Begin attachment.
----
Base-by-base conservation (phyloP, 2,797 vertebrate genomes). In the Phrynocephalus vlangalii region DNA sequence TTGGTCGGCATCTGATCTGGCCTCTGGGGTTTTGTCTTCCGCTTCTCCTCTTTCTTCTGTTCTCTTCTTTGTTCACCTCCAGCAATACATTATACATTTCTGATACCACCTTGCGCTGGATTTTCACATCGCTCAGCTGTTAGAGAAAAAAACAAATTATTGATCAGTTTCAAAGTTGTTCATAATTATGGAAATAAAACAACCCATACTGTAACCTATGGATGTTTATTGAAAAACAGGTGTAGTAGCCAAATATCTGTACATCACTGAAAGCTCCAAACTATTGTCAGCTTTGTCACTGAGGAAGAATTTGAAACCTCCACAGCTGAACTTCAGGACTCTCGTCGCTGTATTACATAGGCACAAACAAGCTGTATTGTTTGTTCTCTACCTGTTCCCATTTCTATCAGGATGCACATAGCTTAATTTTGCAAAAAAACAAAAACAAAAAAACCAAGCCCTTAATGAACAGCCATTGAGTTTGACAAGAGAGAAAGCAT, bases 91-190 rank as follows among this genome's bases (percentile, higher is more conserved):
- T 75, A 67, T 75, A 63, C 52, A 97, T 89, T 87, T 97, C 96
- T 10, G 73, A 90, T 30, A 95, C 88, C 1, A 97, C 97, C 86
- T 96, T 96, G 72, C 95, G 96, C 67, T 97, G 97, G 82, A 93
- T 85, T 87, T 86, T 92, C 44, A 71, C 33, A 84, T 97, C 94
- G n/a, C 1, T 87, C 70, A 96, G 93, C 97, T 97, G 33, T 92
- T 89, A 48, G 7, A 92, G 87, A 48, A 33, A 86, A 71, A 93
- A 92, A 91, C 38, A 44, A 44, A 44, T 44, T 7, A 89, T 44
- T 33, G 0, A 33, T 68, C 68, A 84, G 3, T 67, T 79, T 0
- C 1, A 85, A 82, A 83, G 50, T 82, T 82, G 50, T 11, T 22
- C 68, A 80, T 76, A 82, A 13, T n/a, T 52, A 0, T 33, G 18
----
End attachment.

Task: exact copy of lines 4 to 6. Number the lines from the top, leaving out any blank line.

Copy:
- T 96, T 96, G 72, C 95, G 96, C 67, T 97, G 97, G 82, A 93
- T 85, T 87, T 86, T 92, C 44, A 71, C 33, A 84, T 97, C 94
- G n/a, C 1, T 87, C 70, A 96, G 93, C 97, T 97, G 33, T 92